Just like home time, share pay information clearly in your job description and in early conversations with prospective drivers. If your company pays hourly, include the average hours that drivers typically work weekly. If they receive overtime pay after 40 hours, share the rate.  

Similarly, if your company pays CPM, share the average miles drivers work per week. Then, drivers can decide whether the job is a good mutual fit before either side invests any more time.

CDL drivers are aware that driving local routes generally means less pay than driving OTR, but they still want to know what they can expect.  

2. Don’t Leave Out the Details

Schedule

Local truck drivers expect to be home every day. That’s the bare minimum. But it’s a good idea to include additional information about their schedule in the job description as well. 

Will they have weekends off? What time does the shift start? How long is the typical workday? Will the days off be consecutive? All these questions should be answered by your job description or during the first point of contact with the driver.  

Route

There can be a lot of variation in job type and responsibilities for a local truck driver. As a result, including more specific information can be a helpful recruiting tool. Will drivers be primarily on highways or surface roads? Will there be frequent stops on a typical route? Is there one dedicated customer or is it always changing? 

Customer Service

Another important thing to discuss with local drivers is the level of customer service. If there is a customer service component to the job, don’t just assume that the driver will be ok with that. While a lot of drivers may be, some chose this profession to avoid customer service, so it could be a deal breaker. 

Have a conversation about it early on in the recruitment process and consider offering specific customer service training to your drivers if you feel it’s necessary.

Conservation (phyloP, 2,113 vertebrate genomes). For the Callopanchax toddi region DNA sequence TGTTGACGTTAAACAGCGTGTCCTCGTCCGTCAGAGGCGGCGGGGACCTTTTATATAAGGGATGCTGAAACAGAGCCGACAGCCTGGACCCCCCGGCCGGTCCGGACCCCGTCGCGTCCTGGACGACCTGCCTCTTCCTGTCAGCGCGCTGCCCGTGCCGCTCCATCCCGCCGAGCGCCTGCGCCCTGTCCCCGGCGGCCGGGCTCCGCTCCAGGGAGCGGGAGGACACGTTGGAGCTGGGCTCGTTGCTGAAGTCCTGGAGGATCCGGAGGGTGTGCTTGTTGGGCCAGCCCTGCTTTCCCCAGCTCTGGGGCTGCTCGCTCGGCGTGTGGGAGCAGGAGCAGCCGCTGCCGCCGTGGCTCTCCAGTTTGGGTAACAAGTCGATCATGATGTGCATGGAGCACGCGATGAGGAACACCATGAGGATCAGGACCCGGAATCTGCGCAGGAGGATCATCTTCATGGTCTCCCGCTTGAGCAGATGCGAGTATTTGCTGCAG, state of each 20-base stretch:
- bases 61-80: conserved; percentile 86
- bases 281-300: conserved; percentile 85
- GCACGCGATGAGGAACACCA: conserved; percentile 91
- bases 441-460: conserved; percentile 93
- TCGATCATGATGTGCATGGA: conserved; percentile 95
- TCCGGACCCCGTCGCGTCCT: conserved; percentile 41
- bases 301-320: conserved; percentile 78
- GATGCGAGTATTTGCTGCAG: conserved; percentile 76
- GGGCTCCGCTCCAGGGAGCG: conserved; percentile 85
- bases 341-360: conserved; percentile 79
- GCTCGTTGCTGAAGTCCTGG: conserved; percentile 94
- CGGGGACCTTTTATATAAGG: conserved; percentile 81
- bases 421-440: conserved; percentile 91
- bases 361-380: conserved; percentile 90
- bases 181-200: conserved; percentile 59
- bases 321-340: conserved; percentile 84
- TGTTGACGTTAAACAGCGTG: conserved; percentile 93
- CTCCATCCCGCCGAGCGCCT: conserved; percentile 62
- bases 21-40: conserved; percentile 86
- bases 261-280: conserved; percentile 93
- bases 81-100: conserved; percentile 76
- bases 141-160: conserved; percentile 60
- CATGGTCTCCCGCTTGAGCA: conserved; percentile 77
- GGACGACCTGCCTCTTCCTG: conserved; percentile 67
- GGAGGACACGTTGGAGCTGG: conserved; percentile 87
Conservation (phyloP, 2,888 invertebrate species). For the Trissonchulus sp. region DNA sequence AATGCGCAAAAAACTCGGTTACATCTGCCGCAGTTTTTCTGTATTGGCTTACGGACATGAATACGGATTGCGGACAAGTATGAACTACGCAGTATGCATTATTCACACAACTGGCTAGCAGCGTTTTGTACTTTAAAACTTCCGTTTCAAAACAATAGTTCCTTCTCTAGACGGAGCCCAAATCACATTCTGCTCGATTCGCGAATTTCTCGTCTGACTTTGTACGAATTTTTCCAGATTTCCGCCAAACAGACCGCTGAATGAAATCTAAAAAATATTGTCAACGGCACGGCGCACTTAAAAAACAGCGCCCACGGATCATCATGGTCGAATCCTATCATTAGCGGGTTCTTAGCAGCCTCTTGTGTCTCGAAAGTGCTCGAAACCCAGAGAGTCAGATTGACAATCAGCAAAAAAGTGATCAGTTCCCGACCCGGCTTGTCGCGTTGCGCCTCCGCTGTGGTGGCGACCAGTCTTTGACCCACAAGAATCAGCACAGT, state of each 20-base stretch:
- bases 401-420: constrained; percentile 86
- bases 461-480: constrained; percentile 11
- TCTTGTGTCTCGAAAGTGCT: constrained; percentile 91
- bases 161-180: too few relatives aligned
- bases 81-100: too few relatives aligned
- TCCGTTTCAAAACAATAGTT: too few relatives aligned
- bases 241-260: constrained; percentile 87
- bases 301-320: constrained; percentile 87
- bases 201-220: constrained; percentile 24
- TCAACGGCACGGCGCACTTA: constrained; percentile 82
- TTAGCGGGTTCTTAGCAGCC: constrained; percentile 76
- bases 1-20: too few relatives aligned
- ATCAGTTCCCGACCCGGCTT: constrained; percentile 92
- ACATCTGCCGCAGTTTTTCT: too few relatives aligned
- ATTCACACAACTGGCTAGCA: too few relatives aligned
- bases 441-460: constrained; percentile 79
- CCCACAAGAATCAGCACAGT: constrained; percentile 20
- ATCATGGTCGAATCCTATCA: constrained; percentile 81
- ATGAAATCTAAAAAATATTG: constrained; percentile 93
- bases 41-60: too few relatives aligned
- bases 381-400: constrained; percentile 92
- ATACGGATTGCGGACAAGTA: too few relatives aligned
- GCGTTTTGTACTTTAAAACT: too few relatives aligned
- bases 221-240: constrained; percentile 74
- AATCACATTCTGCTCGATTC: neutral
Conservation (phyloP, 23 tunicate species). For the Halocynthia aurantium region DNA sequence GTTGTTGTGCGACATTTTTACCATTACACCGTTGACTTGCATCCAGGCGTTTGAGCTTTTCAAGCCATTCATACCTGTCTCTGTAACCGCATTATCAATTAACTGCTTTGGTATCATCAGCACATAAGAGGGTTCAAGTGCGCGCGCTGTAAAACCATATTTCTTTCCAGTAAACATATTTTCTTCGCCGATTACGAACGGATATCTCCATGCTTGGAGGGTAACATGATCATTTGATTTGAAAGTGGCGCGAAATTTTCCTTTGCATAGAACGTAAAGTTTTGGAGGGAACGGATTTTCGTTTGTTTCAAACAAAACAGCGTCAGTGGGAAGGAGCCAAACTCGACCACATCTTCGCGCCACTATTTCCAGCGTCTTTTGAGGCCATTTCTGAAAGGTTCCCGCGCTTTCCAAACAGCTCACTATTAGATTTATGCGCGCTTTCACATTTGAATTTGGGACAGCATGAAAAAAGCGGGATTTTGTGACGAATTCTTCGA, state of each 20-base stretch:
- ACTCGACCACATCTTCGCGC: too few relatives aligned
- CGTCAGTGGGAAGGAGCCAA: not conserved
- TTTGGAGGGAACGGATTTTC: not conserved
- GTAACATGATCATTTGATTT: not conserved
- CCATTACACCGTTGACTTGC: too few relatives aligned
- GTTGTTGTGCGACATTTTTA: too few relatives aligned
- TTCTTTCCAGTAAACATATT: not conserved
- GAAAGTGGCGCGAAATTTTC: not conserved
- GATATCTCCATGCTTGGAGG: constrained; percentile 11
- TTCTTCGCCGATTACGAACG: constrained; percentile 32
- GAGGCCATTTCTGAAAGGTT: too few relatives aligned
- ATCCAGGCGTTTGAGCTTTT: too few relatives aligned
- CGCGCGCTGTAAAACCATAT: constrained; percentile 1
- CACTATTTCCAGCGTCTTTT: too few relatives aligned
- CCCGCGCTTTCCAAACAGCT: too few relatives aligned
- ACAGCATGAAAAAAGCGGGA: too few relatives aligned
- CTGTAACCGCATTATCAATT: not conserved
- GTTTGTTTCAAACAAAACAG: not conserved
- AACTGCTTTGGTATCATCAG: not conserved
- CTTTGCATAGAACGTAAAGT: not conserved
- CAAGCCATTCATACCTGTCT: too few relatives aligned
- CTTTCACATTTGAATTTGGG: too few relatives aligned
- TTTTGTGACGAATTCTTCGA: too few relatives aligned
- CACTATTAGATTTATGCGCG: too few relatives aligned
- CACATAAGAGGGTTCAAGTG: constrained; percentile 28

Level of Touch

Regardless of the level of touch required for your local truck driver position, include details about it in your job description. Loading and unloading isn’t usually a dealbreaker for local drivers, but be upfront about it just in case it is.

3. Articulate Your Value

Employee Value Proposition

Your value proposition is what sets you apart from other similar companies. In short, why should drivers choose to work for your company over competitors? It is critical that you are able to identify and stick to this value.  

It’s what will help you attract new drivers and prevent losing current ones to competitors. Your value proposition can be anything from an above average pay rate, to weekends off, or a great company culture. It’s whatever makes your carrier different from carrier B, C and D.  

Health Benefits

Many local drivers are very family-oriented, so offering immediate medical insurance might be particularly valuable. Having a full benefits package that includes medical, dental, vision, and prescription is a huge incentive in getting these drivers to come onboard.  

Company Culture

Since local truck drivers see their supervisors and colleagues more regularly, a good work environment and company culture can be particularly strong assets. 

Comprehensive CDL Recruitment Solutions

Ready to start recruiting the right local drivers? Our solutions experts are happy to answer any questions and show you how Drive My Way uniquely approaches CDL driver recruitment.Request a Demo

slip seating